Among the important issues concerning formation damage assessment and control studies are to understand and describe effectively the physicochemical and hydrodynamic factors controlling near wellbore damage during well development and reservoir exploitation. The problem is twofold. First, the mechanisms responsible for formation damage require complicated mathematical models. Second, it is difficult to simulate near wellbore flow conditions in a laboratory core flow test.

In a paper presented previously, effort has been made by the authors to solve the first problem. The present work is aimed at providing solutions to the second problem. Laboratory core data and the Ohen and civan model have been employed to determine the parameters that control formation damage for given rock / fluids systems and operating conditions. A mathematical technique has been developed to scale the laboratory response to near wellbore conditions-thereby simulating the actual radial flow conditions that exist in the near wellbore region. The radius and permeability of the damaged zone are computed as functions of exposure time of the zone of interest to the damaging fluids. A factor, herein referred to as the skin factor, is computed as a measure of the overall effect of formation damage on productivity or injectivity.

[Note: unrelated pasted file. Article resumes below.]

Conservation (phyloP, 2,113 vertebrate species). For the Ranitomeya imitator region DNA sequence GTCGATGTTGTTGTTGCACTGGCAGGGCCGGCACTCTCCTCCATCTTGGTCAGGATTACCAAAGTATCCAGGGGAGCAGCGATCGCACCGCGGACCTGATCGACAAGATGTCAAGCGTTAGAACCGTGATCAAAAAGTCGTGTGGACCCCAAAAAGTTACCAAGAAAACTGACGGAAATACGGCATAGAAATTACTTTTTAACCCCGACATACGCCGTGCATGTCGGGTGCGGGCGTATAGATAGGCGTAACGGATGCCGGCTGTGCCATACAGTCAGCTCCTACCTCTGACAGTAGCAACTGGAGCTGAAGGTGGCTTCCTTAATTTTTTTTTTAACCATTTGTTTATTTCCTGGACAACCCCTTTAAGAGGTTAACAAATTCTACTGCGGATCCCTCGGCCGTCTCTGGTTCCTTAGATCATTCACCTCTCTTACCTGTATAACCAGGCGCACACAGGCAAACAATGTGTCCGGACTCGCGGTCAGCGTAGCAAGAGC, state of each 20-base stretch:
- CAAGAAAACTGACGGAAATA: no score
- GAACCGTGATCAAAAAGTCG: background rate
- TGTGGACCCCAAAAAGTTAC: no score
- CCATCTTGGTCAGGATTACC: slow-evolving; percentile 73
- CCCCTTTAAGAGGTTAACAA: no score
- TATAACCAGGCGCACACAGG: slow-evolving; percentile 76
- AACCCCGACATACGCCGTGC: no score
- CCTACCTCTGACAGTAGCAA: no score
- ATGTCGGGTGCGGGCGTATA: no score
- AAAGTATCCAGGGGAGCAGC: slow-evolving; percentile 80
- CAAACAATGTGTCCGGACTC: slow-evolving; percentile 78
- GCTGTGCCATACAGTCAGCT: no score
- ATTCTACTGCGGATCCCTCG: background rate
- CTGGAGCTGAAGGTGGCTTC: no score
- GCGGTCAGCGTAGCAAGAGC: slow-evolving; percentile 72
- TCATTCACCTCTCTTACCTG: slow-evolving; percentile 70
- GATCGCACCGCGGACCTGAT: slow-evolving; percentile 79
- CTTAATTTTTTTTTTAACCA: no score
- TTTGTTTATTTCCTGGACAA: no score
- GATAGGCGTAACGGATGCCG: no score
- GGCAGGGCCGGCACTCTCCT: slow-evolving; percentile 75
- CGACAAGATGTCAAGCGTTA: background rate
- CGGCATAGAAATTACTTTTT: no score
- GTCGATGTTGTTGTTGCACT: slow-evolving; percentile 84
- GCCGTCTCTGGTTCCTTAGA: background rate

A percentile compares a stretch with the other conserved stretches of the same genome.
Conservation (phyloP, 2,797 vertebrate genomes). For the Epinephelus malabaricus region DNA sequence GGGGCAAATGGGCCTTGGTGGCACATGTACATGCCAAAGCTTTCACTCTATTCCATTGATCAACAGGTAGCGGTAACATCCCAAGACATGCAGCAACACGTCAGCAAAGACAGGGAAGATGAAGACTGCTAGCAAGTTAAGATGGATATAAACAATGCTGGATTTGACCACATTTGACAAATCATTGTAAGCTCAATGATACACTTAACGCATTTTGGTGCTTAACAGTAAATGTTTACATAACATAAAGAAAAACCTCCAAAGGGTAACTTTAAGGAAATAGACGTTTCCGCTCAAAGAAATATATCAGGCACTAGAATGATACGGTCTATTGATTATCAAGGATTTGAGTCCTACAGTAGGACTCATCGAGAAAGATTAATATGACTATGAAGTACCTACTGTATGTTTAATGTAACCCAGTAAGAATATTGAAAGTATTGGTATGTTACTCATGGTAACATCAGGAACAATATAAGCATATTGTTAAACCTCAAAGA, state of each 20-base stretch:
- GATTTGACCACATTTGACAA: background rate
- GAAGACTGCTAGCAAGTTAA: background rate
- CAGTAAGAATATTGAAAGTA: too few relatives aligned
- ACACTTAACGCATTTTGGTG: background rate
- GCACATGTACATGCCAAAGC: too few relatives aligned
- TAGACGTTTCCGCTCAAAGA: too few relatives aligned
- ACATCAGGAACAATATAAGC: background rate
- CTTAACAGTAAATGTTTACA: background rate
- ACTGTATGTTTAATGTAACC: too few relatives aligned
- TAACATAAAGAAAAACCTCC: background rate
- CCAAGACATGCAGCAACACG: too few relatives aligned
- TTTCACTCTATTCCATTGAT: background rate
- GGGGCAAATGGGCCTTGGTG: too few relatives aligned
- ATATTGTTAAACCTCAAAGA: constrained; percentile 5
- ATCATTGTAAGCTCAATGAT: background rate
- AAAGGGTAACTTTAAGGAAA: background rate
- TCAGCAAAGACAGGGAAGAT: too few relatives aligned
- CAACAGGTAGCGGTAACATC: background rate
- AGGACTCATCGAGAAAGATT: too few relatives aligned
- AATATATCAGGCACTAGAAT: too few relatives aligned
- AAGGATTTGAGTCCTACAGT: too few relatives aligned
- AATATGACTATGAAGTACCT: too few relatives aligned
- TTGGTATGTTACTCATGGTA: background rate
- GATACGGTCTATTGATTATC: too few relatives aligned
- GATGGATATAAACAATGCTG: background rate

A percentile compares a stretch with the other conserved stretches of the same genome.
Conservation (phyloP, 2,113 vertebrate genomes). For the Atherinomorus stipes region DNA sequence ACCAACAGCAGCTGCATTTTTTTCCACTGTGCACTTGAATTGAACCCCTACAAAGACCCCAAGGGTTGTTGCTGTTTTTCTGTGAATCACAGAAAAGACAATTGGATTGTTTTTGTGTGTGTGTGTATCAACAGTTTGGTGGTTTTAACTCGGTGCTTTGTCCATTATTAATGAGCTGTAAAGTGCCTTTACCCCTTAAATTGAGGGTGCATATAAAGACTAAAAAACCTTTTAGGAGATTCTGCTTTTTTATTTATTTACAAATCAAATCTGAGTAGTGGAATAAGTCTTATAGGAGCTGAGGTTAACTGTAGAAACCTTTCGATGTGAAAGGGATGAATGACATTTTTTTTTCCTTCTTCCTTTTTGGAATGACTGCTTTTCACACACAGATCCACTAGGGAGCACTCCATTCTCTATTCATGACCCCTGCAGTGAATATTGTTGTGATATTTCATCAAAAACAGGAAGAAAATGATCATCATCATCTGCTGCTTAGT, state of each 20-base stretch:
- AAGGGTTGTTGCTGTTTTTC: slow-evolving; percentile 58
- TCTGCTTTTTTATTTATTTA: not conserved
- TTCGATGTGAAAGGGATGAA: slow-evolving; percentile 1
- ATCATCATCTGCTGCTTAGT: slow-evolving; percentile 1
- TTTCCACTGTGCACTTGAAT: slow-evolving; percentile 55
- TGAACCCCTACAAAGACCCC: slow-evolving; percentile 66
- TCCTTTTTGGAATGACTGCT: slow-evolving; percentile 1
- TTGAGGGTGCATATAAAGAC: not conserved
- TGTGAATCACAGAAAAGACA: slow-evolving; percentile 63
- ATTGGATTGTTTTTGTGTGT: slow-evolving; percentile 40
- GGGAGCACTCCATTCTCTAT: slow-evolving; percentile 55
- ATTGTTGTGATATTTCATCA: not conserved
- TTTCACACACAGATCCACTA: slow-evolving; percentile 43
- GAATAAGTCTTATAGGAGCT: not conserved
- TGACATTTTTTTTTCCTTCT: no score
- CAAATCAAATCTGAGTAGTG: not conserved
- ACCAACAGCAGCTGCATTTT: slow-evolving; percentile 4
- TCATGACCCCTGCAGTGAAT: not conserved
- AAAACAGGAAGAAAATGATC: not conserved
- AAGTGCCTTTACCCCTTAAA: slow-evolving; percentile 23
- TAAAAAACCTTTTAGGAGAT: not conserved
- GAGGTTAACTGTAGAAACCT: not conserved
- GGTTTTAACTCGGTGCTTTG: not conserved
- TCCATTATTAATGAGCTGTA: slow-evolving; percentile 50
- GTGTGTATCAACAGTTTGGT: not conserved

The major benefit of this work is the ability to design drilling and completion operations to optimize the time the pay zone is exposed to the damaging fluid. The validity of the model has been demonstrated in an earlier publication. A typical example is presented in this study to demonstrate the capability of the radial flow simulator to assess formation damage in the near wellbore region. The simulator presented in this study can be used in the design of well development and reservoir exploitation programs with reduced formation damage as well as cleanup operations.

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